D.C. experience sparks student's passion for the law

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By Sheila Pursglove
Legal News
   
In the summer of 2013, Connor Walby was a political intern for Congressman Mike Rogers in Washington, D.C. –  the same summer that Edward Snowden leaked thousands of NSA classified documents before fleeing the country.

As chairman of the House Permanent Select Committee of Intelligence, Rogers and his staff took the lead on addressing Snowden’s claims.    

“I quickly learned to work under strenuous conditions,” Walby said. ““Being a part of his office at that time exposed me to the inner-workings of D.C. politics, as well as the intelligence system. It was an immensely rewarding experience. It was in D.C. when I became interested in how the law is applied or interpreted.”      

Now wrapping up his second year at Wayne Law, Walby was a summer associate last year at Mantese Honigman in Troy, where a highlight involved drafting a motion for summary judgment that then was argued by lead-counsel in front of the client.    

“Applying the knowledge I acquired in law school to real cases was immensely fulfilling,” he said. “From day one, the team included me as one of its own and attorneys allowed me to work on a wide range of substantive projects, which furthered my understanding of the law and the trial process. My thoughts and opinions were always welcomed or
considered during pre-trial and trial discussions.”   

A Detroit native inherently drawn to the automotive industry and the Big Three, Walby is spending this summer at Bowman and Brooke, a products liability defense firm in Bloomfield Hills.

“Finding a law firm that merges my interest in law and automobiles is immensely unique,” Walby said. “I am fortunate to work with passionate and intelligent people at Bowman and Brooke.”     

According to Walby, his experience at Michigan State University’s James Madison College provided the tools and skill-sets to later succeed in law school.    

“The professors encouraged student-led discussions during class time,” he said. “This forced me to formulate arguments clearly and concisely.”     

A four-month internship in 2014 at the Michigan Economic Development Corporation in Lansing demonstrated the intersection between the legal and business profession, where his department helped draft legislation to fund state-run programs supporting budding entrepreneurs.   

“The people I worked with were extremely motivated and passionate about Michigan’s social and economic rebirth,” Walby said. “I was allowed to sit-in on high-level meetings with senior management and periodically, I was encouraged to give my own input — something uncommon in other internships.”    

Walby’s time in the nation’s capital and at the MEDC finalized his decision to go to law school.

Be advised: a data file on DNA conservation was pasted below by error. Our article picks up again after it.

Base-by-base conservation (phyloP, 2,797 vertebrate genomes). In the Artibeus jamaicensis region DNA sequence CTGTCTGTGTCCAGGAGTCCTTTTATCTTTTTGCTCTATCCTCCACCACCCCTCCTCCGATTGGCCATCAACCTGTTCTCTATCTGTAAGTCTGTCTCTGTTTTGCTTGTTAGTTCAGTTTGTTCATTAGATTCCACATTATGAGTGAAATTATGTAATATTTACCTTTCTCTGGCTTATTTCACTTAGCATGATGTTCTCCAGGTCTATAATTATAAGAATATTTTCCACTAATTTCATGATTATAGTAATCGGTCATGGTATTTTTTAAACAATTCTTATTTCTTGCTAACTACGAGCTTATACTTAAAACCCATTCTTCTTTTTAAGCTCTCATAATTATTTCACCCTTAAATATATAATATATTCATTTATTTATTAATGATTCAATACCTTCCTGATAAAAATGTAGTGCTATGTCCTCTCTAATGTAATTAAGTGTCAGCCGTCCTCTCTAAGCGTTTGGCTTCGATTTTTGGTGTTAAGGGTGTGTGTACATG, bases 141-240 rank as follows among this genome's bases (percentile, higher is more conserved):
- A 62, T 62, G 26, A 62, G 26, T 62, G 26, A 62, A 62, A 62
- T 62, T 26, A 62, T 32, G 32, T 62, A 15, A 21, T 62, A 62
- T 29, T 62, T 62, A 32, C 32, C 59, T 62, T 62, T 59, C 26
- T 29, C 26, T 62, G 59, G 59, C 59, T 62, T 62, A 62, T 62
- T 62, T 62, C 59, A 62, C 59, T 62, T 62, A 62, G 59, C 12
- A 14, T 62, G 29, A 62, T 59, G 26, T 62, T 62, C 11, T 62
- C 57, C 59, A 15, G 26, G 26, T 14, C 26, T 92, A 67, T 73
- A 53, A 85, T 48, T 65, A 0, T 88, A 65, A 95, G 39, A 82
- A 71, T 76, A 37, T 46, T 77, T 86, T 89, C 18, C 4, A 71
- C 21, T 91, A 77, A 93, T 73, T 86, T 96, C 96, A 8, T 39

“I found that in any situation, a lawyer’s advice and counsel was routinely sought — I came to truly admire the knowledge, guidance, and critical thinking skills of the lawyers I interacted with,” he said.   

Walby has thoroughly enjoyed his first two years at Wayne Law. 

“I found Wayne has a unique mixture of students. It’s hard to find alumni that will not give back to the school, or the students, in one way or another,” he said. “I believe each student at Wayne is extremely passionate about the practice of law, a passion that brings a special chemistry between students and faculty.”   

As president of the Business and Entrepreneurial Law Society, (EBLS) he found both undergrad and law students were interested in the innovative businesses and developments taking shape across post-bankruptcy Detroit.

“Providing law students with the opportunity to speak with a local entrepreneurs or tour their facilities was rewarding,” he said.     

Walby spent four months in 2014 as campaign coordinator for the Campaign to Re-Elect State Representative Frank Foster in Michigan’s 107th district. The Republican was challenged in the primary for his proposal to amend Michigan’s Elliott-Larsen Civil Rights Act.     

“Our challenger — who won — disagreed with us regarding our proposed amendment.” Walby said. “It was a tough battle, but I believe we did the right thing: we stood for what we thought was right.”    

The Troy native, and graduate of Birmingham Brother Rice still makes his home in Troy and enjoys spending time with his family.

His brother, Chase, practices dentistry in downtown Rochester; his mother owns a woman’s boutique, the Peppertree, in downtown Rochester; his father works in the
automotive industry at Ryder Logistics.

“I’m fortunate to have a wonderful and supportive family,” Walby said.   

Since moving back from East Lansing and Washington, D.C., Walby has enjoyed witnessing Detroit’s dramatic revival.

“Attending Wayne allows me to see Detroit’s comeback, firsthand,” he said. “I find it exciting to learn about a new venue or a development springing-up around Detroit — the entrepreneurial spirit around the city truly is remarkable.”  
 

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